GST is intended to simplify indirect tax regime of India but it has made the life of sweet makers complicated. Would it bother you if halwa were designated ‘jelly’, and dhokla ‘cake’? It is worrying mithai makers, though, as the goods and services tax (GST) has made taxation of sweets and savouries a minefield.
For example, plain barfi, which is a ‘sweet’, is taxed at the lowest rate of 5%, but chocolate barfi with a chocolate-flavoured layer on top risks being bundled with chocolates and taxed at 28%. Even plain barfi garnished with cardamom and dry fruit could be taxed along with nuts at 12%.
More complex dishes like falooda — a combination of ice cream, fruit, jelly, vermicelli pudding, jam, chocolate shavings, etc — and fruit jelly custard trifle are easy targets for the highest tax rate of 28%. Even the diabetic-friendly versions of sweets, gums, etc that contain synthetic sweetening agents like sorbitol come under 18% GST.
Amid confusion over GST rates, mithai makers are playing safe by cutting back on variety. Sweet makers are making only plain sandesh, plain badusha, plain barfi and plain peda. Some sweet makers reportedly stopped making mango and chocolate sandesh due to confusion over the rates of tax. They are trying to figure out if they need to pay 28% tax on it as many of our chocolate variations have more than 5% cocoa content. Badam milk, basundi and rasmalai are also a concern as we aren’t sure if they are sweets (5% tax) or beverages (12% tax). GST is going to hamper our creativity.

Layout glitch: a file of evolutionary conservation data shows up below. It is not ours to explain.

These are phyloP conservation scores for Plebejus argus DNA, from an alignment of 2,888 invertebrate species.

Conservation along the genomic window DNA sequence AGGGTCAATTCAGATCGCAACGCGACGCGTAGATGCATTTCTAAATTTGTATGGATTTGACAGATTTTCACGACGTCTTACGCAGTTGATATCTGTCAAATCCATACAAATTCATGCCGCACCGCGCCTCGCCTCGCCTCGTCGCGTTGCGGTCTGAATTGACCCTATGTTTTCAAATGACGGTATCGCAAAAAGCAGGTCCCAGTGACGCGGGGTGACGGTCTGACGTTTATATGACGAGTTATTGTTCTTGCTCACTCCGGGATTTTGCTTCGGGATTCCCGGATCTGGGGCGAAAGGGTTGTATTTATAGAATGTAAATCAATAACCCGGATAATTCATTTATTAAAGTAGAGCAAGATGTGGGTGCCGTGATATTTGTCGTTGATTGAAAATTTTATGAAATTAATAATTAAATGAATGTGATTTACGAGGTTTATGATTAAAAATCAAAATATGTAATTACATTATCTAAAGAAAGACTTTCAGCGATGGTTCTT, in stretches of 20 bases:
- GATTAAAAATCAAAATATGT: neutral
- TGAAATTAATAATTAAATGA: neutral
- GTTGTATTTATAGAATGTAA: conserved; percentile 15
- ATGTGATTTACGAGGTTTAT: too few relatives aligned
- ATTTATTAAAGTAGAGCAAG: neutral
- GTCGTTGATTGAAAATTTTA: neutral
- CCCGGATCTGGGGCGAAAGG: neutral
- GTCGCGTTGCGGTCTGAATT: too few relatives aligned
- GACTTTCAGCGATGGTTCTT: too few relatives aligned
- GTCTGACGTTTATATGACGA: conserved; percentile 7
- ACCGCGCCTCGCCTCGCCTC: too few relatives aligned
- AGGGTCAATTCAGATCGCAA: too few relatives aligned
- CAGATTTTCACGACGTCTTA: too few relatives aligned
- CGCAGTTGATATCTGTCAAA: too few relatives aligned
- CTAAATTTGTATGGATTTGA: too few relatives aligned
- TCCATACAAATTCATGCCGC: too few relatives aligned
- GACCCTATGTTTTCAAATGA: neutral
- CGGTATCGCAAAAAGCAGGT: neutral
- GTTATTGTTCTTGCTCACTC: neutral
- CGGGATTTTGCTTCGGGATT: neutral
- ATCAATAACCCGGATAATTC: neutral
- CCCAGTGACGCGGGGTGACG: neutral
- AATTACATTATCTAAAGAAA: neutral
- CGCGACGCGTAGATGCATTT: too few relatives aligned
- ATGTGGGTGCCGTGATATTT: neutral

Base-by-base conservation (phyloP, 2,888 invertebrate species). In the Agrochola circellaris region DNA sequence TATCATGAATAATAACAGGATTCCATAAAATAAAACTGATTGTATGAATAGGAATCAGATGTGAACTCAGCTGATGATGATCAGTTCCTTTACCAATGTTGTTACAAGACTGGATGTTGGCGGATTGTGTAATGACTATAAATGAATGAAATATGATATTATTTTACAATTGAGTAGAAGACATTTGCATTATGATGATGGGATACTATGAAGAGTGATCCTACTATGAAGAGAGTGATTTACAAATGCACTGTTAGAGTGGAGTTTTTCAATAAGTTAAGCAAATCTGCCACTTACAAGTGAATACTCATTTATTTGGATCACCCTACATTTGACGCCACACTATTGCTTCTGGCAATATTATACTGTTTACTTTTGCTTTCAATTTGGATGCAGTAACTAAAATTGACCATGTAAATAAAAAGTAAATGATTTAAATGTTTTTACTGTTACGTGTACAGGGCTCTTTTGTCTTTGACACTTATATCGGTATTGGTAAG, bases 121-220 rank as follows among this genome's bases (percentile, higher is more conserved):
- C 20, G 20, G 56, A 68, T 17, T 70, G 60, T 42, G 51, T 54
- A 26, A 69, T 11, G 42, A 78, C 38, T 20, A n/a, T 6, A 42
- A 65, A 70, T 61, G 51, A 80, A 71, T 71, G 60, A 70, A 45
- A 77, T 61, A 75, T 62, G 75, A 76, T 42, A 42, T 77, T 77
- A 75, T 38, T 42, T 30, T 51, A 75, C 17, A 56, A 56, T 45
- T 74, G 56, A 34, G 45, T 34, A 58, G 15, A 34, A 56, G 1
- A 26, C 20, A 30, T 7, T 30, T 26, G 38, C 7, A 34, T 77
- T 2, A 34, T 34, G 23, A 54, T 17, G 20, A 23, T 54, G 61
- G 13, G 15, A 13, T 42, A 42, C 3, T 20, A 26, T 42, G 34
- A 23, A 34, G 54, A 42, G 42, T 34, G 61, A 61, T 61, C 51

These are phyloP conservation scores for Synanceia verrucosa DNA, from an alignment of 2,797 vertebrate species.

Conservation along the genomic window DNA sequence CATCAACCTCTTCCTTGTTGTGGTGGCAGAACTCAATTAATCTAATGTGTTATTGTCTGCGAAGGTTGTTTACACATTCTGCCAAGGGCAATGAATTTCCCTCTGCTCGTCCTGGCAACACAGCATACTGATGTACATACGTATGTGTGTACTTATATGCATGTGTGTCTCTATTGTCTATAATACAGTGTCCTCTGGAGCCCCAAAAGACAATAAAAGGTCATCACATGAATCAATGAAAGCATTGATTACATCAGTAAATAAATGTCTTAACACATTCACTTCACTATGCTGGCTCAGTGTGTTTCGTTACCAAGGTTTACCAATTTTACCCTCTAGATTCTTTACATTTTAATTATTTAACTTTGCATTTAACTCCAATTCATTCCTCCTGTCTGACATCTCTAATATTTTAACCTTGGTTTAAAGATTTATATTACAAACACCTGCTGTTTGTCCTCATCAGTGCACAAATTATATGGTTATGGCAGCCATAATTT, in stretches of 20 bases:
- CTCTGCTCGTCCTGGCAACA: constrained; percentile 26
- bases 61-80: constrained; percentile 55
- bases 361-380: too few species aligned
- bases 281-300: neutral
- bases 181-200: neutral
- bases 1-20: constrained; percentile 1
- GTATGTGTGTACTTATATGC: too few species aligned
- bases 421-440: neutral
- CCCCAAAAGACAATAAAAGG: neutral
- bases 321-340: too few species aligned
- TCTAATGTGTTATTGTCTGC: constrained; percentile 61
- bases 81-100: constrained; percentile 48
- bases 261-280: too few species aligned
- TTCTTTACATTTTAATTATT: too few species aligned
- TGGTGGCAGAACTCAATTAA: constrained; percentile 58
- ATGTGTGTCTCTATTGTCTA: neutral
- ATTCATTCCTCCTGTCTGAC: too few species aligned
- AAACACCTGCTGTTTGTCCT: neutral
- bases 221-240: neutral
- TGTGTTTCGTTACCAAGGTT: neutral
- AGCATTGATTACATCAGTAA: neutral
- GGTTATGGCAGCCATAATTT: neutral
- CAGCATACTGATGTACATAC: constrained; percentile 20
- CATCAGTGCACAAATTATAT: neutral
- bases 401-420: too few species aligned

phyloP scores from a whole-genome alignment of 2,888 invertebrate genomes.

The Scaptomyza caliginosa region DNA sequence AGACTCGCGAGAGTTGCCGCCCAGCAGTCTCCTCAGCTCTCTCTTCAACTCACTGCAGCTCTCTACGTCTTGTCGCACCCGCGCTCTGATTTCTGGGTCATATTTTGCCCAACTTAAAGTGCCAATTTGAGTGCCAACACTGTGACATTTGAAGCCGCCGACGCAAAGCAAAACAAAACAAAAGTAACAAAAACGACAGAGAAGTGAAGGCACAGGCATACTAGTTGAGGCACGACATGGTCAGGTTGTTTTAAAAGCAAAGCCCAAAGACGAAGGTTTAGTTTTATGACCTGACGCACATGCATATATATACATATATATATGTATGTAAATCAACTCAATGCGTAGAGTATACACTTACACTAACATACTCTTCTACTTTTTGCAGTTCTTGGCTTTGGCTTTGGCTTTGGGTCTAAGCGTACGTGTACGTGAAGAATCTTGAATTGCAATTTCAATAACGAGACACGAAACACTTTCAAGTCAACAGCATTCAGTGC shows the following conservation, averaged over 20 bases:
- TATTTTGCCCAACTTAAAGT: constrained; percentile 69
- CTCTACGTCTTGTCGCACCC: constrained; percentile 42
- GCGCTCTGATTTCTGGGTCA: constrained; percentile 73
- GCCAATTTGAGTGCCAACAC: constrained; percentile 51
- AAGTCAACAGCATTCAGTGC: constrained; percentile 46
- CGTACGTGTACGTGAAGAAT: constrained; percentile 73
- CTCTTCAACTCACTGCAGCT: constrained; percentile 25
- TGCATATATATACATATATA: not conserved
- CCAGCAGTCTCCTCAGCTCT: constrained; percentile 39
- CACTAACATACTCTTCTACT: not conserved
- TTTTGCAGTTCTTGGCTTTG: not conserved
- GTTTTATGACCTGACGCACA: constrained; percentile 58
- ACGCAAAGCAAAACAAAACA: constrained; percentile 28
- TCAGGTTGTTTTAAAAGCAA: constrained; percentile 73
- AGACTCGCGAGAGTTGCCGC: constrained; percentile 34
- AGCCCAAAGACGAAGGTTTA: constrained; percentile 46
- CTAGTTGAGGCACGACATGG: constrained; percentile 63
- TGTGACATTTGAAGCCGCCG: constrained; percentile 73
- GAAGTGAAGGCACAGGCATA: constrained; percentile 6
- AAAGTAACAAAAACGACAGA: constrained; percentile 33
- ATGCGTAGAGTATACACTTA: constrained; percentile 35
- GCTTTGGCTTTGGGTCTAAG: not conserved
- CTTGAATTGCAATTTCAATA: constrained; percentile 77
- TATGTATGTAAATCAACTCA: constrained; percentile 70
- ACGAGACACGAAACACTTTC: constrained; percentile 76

A sweet like chikki made from equal parts groundnut and jaggery certainly leaves a lot of room for interpretation. If you look at Chapter 2008, it says nuts such as groundnut and cashew, whether roasted, sweetened, salted or otherwise, are taxable at 18%. For some players, this sounds like an opportunity. If it is plain roasted cashew, we would have to tax it at 18%. Instead, we would add some more ingredients like aloo bhujia, namkeen, mixture, etc, to make it a snack that can be taxed at 12%. Even better, make it a sweet for taxation at 5%.
Sellers are getting creative for lower tax rates. As fruit jellies, mousse, pastries and pies come under the 18% GST slab, some are considering renaming and re-packaging them as sweets to pay 5% tax. Shopkeepers said western desserts like macaroons, custards, tarts, cakes and pastries could even be Indianised to avoid the high tax rate of 18%.
Until the government provides more clarification on the classification of sweets and applicable rates, chaos will prevail in this sector of the economy.